X-ray vision takes centre stage at unique new UK facility

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Scientist with laptop operating a large scanner

'The largest scanner at the facility'

Prehistoric marine monsters, human tissue, aircraft wings and even fossilised crocodile dung are yielding their innermost secrets to a unique new X-ray Imaging Centre.

The facility has been officially opened at the University of Southampton. Supported by the EPSRC, the µ-VIS ('Micro-Vis') X-ray Imaging Centre produces high-resolution 3D images that enable the internal structures of objects to be studied in incredible detail, without needing to break the objects open or damage them.

The 3D images are built up from 2D X-ray projections of the object being examined. This technique - computed tomography (CT) - is already widely used in medicine and other fields. But the Centre, which is equipped with five different imaging systems, can complete scans with exceptional speed and handle larger objects than any other UK university facility.

Professor Ian Sinclair, the Centre's Director, says: It's our close integration of state-of-the-art imaging hardware, world-class computing and image processing expertise needed to turn the resulting 3D data into new scientific results that will allow us to break new ground.

There are many permutations of object type and size to consider, but for certain classes we can produce images 10 times faster than conventionally achievable and we're one of very few groups worldwide who can scan objects approaching 2m in length and 1m in width with a micro-focus X-ray source. The Centre will produce images enabling new insights to be secured in fields ranging from biomedical science to engineering, and from archaeology to modern environmental science.

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Facilities in the Centre have already:

  • Examined fossilised crocodile dung from Africa, providing insights into the local water conditions where bipedal apes may have first evolved.
  • Generated 3D images of bone grafts to show how they are 'taking' to human tissue, down to the level of individual blood vessel formation.
  • Scanned contemporary aircraft materials, from metre-scale wing sections down to the level of individual carbon fibres, revealing damage processes vital to future air safety.
  • Studied plant roots to understand how these might be affected by climate change and what this might mean for crop productivity and food security.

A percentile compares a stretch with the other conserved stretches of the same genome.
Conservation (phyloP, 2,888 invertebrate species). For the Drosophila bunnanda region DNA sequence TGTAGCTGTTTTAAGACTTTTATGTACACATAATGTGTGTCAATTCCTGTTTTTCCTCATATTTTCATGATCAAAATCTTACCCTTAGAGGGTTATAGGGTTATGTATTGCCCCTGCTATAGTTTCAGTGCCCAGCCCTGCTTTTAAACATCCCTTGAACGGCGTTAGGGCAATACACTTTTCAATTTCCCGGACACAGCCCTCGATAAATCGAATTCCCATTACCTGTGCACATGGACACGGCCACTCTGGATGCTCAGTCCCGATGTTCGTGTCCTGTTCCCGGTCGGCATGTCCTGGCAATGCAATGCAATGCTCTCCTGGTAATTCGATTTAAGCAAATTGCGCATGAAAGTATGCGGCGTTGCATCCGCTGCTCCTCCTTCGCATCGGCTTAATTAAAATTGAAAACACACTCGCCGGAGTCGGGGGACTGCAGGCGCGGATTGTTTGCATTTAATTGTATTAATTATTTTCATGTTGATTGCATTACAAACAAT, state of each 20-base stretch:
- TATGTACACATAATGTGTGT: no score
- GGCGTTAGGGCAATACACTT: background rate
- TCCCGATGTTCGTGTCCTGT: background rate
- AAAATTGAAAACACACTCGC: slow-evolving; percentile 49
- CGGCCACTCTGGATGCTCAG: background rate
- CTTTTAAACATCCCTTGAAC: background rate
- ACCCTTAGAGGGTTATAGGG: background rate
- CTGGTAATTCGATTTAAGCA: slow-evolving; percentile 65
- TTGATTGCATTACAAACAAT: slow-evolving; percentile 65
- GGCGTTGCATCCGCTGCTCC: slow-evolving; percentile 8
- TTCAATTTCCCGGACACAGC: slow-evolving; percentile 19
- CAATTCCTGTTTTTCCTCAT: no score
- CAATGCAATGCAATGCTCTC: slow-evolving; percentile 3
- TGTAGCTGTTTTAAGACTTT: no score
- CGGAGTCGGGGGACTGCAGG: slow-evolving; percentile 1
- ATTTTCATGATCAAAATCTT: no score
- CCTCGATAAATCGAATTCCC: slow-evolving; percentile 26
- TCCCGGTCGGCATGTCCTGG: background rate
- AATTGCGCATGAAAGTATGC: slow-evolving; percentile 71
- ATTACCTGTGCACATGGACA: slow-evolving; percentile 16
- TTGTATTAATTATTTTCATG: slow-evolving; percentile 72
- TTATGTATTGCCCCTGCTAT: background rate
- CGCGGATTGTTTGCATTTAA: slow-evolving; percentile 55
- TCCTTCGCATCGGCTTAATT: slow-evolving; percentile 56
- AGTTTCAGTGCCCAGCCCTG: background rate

• Begun examining the Staffordshire hoard which is the largest ever find of Anglo-Saxon gold.
  • Revealed the detailed bone structure of a 2.4m-long fossilised skull of a pliosaur (a marine predator from the Jurassic/Cretaceous period) found on the south coast.

With over 40 scientists from across the University of Southampton involved in its work, the Centre will enable the University's long-established reputation as a centre of excellence in CT to be consolidated and expanded further.

This Centre will be a real asset to the UK research community, says Professor Sinclair. 3D images of the kind we're producing will shed new light on all sorts of crucial issues, from keeping planes in the air to the impacts of climate change.

Notes for Editors

EPSRC is providing a total of £1.8 million in core funding support to the µ-VIS Centre over the period 2011-2016. This is being supplemented by funding of £0.3 million provided by the University of Southampton itself.

Data produced by one hour of CT scanning can require 10s to 100s of hours of analysis and processing to reveal and measure internal structures.

The bone graft scans undertaken by researchers at the Centre have secured a prestigious prize from the British Orthopaedic Association.

A micron is one millionth of a metre.

The Jurassic and Cretaceous periods collectively stretched from around 200 million to 65 million years ago.

The EPSRC is the UK's main agency for funding research in engineering and the physical sciences. EPSRC invests around £800 million a year in research and postgraduate training, to help the nation handle the next generation of technological change.

Researchers from the Archaeological Computing Research Group at the University of Southampton have been working with the new centre on a number of projects, including imaging the Staffordshire Hoard. The CT systems have been able to image the interior of corroded and damaged objects, and also enabled computer graphic simulations to be produced as a means of interpreting and presenting the remains.

Reference: PN 30-11